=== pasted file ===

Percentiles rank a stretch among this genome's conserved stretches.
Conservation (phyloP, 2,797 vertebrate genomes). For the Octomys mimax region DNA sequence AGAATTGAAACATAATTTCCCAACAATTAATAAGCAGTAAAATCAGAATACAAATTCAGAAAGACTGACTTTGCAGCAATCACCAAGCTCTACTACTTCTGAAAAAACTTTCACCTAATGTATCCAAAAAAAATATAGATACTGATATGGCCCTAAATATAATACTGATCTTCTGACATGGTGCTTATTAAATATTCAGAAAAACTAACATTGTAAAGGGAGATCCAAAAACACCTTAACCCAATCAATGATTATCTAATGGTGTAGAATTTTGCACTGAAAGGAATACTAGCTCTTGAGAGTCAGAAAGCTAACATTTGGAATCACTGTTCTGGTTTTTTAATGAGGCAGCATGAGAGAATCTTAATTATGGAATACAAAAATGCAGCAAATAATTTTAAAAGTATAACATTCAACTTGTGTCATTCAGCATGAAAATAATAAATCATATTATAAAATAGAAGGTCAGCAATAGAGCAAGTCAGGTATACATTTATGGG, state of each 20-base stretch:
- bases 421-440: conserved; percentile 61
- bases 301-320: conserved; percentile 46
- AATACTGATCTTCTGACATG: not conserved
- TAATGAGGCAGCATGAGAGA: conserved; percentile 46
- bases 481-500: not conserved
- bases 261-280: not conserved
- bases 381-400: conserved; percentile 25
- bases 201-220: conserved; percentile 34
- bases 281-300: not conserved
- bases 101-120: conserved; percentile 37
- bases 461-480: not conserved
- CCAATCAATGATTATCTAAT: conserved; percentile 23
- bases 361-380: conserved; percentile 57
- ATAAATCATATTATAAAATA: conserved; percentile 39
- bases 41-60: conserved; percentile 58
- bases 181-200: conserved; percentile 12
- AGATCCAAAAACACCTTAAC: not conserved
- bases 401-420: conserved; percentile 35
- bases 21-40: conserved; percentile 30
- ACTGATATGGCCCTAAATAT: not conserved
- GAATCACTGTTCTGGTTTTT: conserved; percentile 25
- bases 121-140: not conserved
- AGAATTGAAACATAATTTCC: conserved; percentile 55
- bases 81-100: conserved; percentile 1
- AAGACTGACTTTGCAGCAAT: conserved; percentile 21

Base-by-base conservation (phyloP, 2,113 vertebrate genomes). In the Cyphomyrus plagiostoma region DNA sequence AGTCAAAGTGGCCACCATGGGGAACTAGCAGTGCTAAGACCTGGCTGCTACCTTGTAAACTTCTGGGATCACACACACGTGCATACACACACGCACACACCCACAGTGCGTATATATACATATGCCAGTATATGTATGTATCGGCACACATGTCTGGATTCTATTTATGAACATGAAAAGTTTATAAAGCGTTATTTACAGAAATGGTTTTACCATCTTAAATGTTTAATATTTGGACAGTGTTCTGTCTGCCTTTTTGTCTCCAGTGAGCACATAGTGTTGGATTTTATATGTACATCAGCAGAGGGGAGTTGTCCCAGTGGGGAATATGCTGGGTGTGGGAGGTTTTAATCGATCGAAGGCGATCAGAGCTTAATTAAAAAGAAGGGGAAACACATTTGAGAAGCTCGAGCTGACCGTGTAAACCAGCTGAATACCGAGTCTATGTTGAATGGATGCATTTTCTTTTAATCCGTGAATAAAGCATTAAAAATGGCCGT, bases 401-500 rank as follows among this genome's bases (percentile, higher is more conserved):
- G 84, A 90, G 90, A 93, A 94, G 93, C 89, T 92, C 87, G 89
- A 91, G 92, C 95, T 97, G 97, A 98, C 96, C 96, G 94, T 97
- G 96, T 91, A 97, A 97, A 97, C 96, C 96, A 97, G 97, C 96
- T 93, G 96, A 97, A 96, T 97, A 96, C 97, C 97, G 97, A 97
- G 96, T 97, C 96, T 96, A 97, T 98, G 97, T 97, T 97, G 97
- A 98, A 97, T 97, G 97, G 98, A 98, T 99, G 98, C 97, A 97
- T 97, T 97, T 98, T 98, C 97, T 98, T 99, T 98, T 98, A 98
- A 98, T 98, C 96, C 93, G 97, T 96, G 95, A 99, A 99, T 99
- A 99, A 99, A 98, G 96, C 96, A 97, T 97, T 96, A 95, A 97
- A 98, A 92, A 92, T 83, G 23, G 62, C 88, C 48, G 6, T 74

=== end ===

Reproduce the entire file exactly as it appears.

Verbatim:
Percentiles rank a stretch among this genome's conserved stretches.
Conservation (phyloP, 2,797 vertebrate genomes). For the Octomys mimax region DNA sequence AGAATTGAAACATAATTTCCCAACAATTAATAAGCAGTAAAATCAGAATACAAATTCAGAAAGACTGACTTTGCAGCAATCACCAAGCTCTACTACTTCTGAAAAAACTTTCACCTAATGTATCCAAAAAAAATATAGATACTGATATGGCCCTAAATATAATACTGATCTTCTGACATGGTGCTTATTAAATATTCAGAAAAACTAACATTGTAAAGGGAGATCCAAAAACACCTTAACCCAATCAATGATTATCTAATGGTGTAGAATTTTGCACTGAAAGGAATACTAGCTCTTGAGAGTCAGAAAGCTAACATTTGGAATCACTGTTCTGGTTTTTTAATGAGGCAGCATGAGAGAATCTTAATTATGGAATACAAAAATGCAGCAAATAATTTTAAAAGTATAACATTCAACTTGTGTCATTCAGCATGAAAATAATAAATCATATTATAAAATAGAAGGTCAGCAATAGAGCAAGTCAGGTATACATTTATGGG, state of each 20-base stretch:
- bases 421-440: conserved; percentile 61
- bases 301-320: conserved; percentile 46
- AATACTGATCTTCTGACATG: not conserved
- TAATGAGGCAGCATGAGAGA: conserved; percentile 46
- bases 481-500: not conserved
- bases 261-280: not conserved
- bases 381-400: conserved; percentile 25
- bases 201-220: conserved; percentile 34
- bases 281-300: not conserved
- bases 101-120: conserved; percentile 37
- bases 461-480: not conserved
- CCAATCAATGATTATCTAAT: conserved; percentile 23
- bases 361-380: conserved; percentile 57
- ATAAATCATATTATAAAATA: conserved; percentile 39
- bases 41-60: conserved; percentile 58
- bases 181-200: conserved; percentile 12
- AGATCCAAAAACACCTTAAC: not conserved
- bases 401-420: conserved; percentile 35
- bases 21-40: conserved; percentile 30
- ACTGATATGGCCCTAAATAT: not conserved
- GAATCACTGTTCTGGTTTTT: conserved; percentile 25
- bases 121-140: not conserved
- AGAATTGAAACATAATTTCC: conserved; percentile 55
- bases 81-100: conserved; percentile 1
- AAGACTGACTTTGCAGCAAT: conserved; percentile 21

Base-by-base conservation (phyloP, 2,113 vertebrate genomes). In the Cyphomyrus plagiostoma region DNA sequence AGTCAAAGTGGCCACCATGGGGAACTAGCAGTGCTAAGACCTGGCTGCTACCTTGTAAACTTCTGGGATCACACACACGTGCATACACACACGCACACACCCACAGTGCGTATATATACATATGCCAGTATATGTATGTATCGGCACACATGTCTGGATTCTATTTATGAACATGAAAAGTTTATAAAGCGTTATTTACAGAAATGGTTTTACCATCTTAAATGTTTAATATTTGGACAGTGTTCTGTCTGCCTTTTTGTCTCCAGTGAGCACATAGTGTTGGATTTTATATGTACATCAGCAGAGGGGAGTTGTCCCAGTGGGGAATATGCTGGGTGTGGGAGGTTTTAATCGATCGAAGGCGATCAGAGCTTAATTAAAAAGAAGGGGAAACACATTTGAGAAGCTCGAGCTGACCGTGTAAACCAGCTGAATACCGAGTCTATGTTGAATGGATGCATTTTCTTTTAATCCGTGAATAAAGCATTAAAAATGGCCGT, bases 401-500 rank as follows among this genome's bases (percentile, higher is more conserved):
- G 84, A 90, G 90, A 93, A 94, G 93, C 89, T 92, C 87, G 89
- A 91, G 92, C 95, T 97, G 97, A 98, C 96, C 96, G 94, T 97
- G 96, T 91, A 97, A 97, A 97, C 96, C 96, A 97, G 97, C 96
- T 93, G 96, A 97, A 96, T 97, A 96, C 97, C 97, G 97, A 97
- G 96, T 97, C 96, T 96, A 97, T 98, G 97, T 97, T 97, G 97
- A 98, A 97, T 97, G 97, G 98, A 98, T 99, G 98, C 97, A 97
- T 97, T 97, T 98, T 98, C 97, T 98, T 99, T 98, T 98, A 98
- A 98, T 98, C 96, C 93, G 97, T 96, G 95, A 99, A 99, T 99
- A 99, A 99, A 98, G 96, C 96, A 97, T 97, T 96, A 95, A 97
- A 98, A 92, A 92, T 83, G 23, G 62, C 88, C 48, G 6, T 74